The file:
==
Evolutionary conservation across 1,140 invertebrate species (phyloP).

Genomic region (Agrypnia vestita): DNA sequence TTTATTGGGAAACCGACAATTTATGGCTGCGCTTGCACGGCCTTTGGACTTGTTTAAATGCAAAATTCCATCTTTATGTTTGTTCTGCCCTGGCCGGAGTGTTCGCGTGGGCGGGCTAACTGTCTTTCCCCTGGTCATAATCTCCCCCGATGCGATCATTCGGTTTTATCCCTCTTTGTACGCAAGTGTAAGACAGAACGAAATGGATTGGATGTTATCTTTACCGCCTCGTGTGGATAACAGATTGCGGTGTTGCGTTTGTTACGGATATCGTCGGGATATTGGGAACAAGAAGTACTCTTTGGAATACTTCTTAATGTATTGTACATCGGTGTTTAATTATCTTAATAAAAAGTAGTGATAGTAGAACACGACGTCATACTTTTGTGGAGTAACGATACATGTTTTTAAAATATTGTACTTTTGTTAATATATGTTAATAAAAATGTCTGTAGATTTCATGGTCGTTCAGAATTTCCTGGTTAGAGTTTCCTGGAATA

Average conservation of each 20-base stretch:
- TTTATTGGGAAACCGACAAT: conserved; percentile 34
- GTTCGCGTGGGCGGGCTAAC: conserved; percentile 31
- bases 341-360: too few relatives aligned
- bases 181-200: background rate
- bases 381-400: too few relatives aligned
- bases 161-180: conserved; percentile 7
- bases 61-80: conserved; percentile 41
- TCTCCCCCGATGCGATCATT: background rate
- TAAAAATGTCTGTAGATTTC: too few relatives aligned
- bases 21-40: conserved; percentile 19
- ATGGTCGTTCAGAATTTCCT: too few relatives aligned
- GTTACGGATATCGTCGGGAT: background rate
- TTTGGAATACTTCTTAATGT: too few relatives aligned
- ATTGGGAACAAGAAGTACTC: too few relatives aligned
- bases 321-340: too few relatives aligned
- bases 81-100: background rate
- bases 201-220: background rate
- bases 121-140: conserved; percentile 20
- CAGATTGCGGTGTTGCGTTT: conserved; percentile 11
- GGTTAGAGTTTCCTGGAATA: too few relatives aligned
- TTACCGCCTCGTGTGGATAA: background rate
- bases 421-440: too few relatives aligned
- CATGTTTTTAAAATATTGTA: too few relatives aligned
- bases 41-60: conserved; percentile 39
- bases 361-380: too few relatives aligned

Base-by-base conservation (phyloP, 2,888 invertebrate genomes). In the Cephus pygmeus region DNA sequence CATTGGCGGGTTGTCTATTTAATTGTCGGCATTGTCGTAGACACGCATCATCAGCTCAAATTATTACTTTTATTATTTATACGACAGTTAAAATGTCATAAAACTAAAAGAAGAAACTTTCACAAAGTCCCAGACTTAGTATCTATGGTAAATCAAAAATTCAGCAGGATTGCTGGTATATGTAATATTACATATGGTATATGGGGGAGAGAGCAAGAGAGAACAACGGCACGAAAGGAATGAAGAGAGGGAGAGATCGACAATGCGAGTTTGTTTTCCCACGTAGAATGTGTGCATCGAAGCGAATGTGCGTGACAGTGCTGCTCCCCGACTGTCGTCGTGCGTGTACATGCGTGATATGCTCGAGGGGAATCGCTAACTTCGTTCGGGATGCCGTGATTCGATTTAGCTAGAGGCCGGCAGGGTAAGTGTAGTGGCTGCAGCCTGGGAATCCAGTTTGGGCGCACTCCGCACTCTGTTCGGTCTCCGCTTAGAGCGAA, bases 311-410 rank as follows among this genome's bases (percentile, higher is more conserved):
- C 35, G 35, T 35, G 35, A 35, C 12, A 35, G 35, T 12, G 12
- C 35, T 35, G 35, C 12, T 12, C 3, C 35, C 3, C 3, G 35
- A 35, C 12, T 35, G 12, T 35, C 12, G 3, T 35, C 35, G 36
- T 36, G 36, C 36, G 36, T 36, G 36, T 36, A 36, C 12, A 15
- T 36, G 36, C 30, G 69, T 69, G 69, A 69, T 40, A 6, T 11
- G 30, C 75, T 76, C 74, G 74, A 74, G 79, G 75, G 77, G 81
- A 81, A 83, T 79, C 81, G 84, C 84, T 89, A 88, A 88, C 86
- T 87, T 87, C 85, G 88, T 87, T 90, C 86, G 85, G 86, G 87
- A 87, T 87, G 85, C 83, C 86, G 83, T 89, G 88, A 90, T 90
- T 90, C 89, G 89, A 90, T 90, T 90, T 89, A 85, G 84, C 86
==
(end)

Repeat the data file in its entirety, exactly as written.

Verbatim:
Evolutionary conservation across 1,140 invertebrate species (phyloP).

Genomic region (Agrypnia vestita): DNA sequence TTTATTGGGAAACCGACAATTTATGGCTGCGCTTGCACGGCCTTTGGACTTGTTTAAATGCAAAATTCCATCTTTATGTTTGTTCTGCCCTGGCCGGAGTGTTCGCGTGGGCGGGCTAACTGTCTTTCCCCTGGTCATAATCTCCCCCGATGCGATCATTCGGTTTTATCCCTCTTTGTACGCAAGTGTAAGACAGAACGAAATGGATTGGATGTTATCTTTACCGCCTCGTGTGGATAACAGATTGCGGTGTTGCGTTTGTTACGGATATCGTCGGGATATTGGGAACAAGAAGTACTCTTTGGAATACTTCTTAATGTATTGTACATCGGTGTTTAATTATCTTAATAAAAAGTAGTGATAGTAGAACACGACGTCATACTTTTGTGGAGTAACGATACATGTTTTTAAAATATTGTACTTTTGTTAATATATGTTAATAAAAATGTCTGTAGATTTCATGGTCGTTCAGAATTTCCTGGTTAGAGTTTCCTGGAATA

Average conservation of each 20-base stretch:
- TTTATTGGGAAACCGACAAT: conserved; percentile 34
- GTTCGCGTGGGCGGGCTAAC: conserved; percentile 31
- bases 341-360: too few relatives aligned
- bases 181-200: background rate
- bases 381-400: too few relatives aligned
- bases 161-180: conserved; percentile 7
- bases 61-80: conserved; percentile 41
- TCTCCCCCGATGCGATCATT: background rate
- TAAAAATGTCTGTAGATTTC: too few relatives aligned
- bases 21-40: conserved; percentile 19
- ATGGTCGTTCAGAATTTCCT: too few relatives aligned
- GTTACGGATATCGTCGGGAT: background rate
- TTTGGAATACTTCTTAATGT: too few relatives aligned
- ATTGGGAACAAGAAGTACTC: too few relatives aligned
- bases 321-340: too few relatives aligned
- bases 81-100: background rate
- bases 201-220: background rate
- bases 121-140: conserved; percentile 20
- CAGATTGCGGTGTTGCGTTT: conserved; percentile 11
- GGTTAGAGTTTCCTGGAATA: too few relatives aligned
- TTACCGCCTCGTGTGGATAA: background rate
- bases 421-440: too few relatives aligned
- CATGTTTTTAAAATATTGTA: too few relatives aligned
- bases 41-60: conserved; percentile 39
- bases 361-380: too few relatives aligned

Base-by-base conservation (phyloP, 2,888 invertebrate genomes). In the Cephus pygmeus region DNA sequence CATTGGCGGGTTGTCTATTTAATTGTCGGCATTGTCGTAGACACGCATCATCAGCTCAAATTATTACTTTTATTATTTATACGACAGTTAAAATGTCATAAAACTAAAAGAAGAAACTTTCACAAAGTCCCAGACTTAGTATCTATGGTAAATCAAAAATTCAGCAGGATTGCTGGTATATGTAATATTACATATGGTATATGGGGGAGAGAGCAAGAGAGAACAACGGCACGAAAGGAATGAAGAGAGGGAGAGATCGACAATGCGAGTTTGTTTTCCCACGTAGAATGTGTGCATCGAAGCGAATGTGCGTGACAGTGCTGCTCCCCGACTGTCGTCGTGCGTGTACATGCGTGATATGCTCGAGGGGAATCGCTAACTTCGTTCGGGATGCCGTGATTCGATTTAGCTAGAGGCCGGCAGGGTAAGTGTAGTGGCTGCAGCCTGGGAATCCAGTTTGGGCGCACTCCGCACTCTGTTCGGTCTCCGCTTAGAGCGAA, bases 311-410 rank as follows among this genome's bases (percentile, higher is more conserved):
- C 35, G 35, T 35, G 35, A 35, C 12, A 35, G 35, T 12, G 12
- C 35, T 35, G 35, C 12, T 12, C 3, C 35, C 3, C 3, G 35
- A 35, C 12, T 35, G 12, T 35, C 12, G 3, T 35, C 35, G 36
- T 36, G 36, C 36, G 36, T 36, G 36, T 36, A 36, C 12, A 15
- T 36, G 36, C 30, G 69, T 69, G 69, A 69, T 40, A 6, T 11
- G 30, C 75, T 76, C 74, G 74, A 74, G 79, G 75, G 77, G 81
- A 81, A 83, T 79, C 81, G 84, C 84, T 89, A 88, A 88, C 86
- T 87, T 87, C 85, G 88, T 87, T 90, C 86, G 85, G 86, G 87
- A 87, T 87, G 85, C 83, C 86, G 83, T 89, G 88, A 90, T 90
- T 90, C 89, G 89, A 90, T 90, T 90, T 89, A 85, G 84, C 86